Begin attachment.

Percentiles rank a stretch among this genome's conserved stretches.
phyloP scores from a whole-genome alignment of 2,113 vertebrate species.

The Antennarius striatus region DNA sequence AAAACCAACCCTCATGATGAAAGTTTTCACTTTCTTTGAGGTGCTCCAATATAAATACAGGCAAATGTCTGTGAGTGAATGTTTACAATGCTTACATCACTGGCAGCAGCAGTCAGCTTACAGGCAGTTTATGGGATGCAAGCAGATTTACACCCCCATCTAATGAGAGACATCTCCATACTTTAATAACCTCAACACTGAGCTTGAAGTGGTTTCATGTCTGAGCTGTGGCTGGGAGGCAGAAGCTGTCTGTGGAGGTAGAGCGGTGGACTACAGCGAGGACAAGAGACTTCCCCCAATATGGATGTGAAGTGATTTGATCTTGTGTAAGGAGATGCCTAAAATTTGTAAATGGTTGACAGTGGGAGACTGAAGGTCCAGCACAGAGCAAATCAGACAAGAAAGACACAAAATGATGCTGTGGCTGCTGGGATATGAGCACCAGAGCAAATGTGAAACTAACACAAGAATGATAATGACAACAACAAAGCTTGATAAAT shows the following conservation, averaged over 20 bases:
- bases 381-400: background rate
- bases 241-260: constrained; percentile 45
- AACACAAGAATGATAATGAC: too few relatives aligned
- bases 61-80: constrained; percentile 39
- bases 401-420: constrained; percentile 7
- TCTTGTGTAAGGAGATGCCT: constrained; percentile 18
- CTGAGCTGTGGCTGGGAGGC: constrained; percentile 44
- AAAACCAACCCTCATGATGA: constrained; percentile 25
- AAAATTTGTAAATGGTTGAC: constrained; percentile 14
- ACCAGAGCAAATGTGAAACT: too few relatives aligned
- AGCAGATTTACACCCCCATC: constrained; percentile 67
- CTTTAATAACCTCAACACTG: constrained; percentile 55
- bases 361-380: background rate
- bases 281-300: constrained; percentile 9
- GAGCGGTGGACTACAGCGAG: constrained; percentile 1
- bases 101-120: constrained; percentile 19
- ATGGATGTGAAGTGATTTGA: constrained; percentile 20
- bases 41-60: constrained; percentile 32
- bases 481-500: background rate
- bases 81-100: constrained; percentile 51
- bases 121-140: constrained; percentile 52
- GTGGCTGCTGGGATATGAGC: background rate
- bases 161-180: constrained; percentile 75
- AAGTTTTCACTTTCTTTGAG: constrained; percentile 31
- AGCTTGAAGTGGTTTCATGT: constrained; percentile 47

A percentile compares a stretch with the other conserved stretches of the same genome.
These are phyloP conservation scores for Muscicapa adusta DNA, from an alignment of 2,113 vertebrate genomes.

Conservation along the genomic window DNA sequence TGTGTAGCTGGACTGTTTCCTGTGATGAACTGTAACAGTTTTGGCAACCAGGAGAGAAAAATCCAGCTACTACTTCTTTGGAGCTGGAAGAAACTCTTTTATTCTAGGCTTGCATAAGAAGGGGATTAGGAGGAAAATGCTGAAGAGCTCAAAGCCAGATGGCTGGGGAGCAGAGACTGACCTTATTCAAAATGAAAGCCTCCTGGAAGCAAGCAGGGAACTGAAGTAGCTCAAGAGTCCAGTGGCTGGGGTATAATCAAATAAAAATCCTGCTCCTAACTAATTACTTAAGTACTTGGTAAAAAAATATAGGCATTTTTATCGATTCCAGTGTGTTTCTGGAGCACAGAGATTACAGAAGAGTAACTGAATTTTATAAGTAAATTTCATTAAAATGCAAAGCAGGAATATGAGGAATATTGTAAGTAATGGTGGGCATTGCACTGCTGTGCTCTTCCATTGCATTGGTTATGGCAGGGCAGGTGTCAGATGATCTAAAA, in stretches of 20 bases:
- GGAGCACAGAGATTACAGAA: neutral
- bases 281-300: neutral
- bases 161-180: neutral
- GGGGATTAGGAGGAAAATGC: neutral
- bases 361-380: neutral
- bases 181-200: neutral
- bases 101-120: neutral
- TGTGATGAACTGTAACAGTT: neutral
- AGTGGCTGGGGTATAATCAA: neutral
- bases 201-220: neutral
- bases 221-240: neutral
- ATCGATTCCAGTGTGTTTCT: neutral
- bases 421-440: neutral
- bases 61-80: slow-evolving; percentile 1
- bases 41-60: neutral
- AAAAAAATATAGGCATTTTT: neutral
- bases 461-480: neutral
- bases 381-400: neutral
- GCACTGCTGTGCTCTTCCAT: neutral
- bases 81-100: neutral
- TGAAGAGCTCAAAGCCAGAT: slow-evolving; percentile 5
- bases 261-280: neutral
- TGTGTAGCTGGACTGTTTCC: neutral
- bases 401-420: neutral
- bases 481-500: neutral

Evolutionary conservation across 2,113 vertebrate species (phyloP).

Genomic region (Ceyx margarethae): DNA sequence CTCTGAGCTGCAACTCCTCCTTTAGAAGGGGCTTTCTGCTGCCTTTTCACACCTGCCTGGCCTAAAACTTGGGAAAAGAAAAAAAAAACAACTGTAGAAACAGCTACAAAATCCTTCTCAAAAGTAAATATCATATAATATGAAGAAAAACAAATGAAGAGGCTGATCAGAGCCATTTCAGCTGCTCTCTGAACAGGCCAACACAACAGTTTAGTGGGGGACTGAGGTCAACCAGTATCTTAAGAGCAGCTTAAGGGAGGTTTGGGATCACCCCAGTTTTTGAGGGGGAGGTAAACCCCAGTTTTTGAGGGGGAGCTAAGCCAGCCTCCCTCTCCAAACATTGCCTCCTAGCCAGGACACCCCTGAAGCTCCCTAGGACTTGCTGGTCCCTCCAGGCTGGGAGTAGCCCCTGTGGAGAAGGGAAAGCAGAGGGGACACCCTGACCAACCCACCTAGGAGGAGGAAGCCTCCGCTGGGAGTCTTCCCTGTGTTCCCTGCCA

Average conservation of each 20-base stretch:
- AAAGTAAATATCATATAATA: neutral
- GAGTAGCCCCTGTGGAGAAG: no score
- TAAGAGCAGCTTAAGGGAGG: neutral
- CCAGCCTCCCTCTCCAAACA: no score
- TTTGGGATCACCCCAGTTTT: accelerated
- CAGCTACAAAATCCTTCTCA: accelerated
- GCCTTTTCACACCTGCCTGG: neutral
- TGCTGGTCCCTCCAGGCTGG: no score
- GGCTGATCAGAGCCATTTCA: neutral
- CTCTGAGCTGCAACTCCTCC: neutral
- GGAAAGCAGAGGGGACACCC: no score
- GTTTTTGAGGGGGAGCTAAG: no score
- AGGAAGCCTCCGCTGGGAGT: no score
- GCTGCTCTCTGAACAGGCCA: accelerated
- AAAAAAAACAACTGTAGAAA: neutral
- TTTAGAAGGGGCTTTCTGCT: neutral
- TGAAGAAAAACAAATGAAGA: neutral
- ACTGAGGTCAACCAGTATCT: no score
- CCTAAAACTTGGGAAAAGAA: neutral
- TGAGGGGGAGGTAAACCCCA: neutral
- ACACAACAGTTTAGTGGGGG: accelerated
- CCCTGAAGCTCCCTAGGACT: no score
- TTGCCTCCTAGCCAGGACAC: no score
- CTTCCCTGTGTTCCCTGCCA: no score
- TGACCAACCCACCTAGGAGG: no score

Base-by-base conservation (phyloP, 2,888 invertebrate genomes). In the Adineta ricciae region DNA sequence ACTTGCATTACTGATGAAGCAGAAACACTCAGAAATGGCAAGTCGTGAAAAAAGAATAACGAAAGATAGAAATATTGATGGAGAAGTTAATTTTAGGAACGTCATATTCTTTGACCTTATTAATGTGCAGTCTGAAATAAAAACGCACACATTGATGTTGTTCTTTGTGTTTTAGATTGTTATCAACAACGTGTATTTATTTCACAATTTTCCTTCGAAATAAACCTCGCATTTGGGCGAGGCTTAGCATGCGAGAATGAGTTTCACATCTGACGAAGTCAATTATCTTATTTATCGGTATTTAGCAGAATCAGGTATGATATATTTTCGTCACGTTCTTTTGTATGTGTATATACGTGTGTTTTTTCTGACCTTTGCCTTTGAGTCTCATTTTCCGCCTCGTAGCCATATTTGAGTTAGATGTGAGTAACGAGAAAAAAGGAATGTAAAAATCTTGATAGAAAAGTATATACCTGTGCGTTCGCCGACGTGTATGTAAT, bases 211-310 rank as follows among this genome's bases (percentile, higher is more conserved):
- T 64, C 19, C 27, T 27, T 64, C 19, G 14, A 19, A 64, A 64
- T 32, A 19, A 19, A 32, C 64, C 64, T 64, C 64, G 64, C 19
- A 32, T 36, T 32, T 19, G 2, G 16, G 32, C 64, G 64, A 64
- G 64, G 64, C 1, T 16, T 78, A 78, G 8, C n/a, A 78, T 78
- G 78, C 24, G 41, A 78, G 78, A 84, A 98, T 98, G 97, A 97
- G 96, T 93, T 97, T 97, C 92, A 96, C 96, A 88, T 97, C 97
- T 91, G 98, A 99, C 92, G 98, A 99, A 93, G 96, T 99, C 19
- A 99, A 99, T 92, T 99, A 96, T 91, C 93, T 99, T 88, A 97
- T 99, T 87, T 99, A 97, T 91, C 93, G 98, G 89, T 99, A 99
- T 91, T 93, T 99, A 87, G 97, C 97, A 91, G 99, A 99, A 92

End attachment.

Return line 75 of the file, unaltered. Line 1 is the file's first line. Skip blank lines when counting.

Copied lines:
- TTTAGAAGGGGCTTTCTGCT: neutral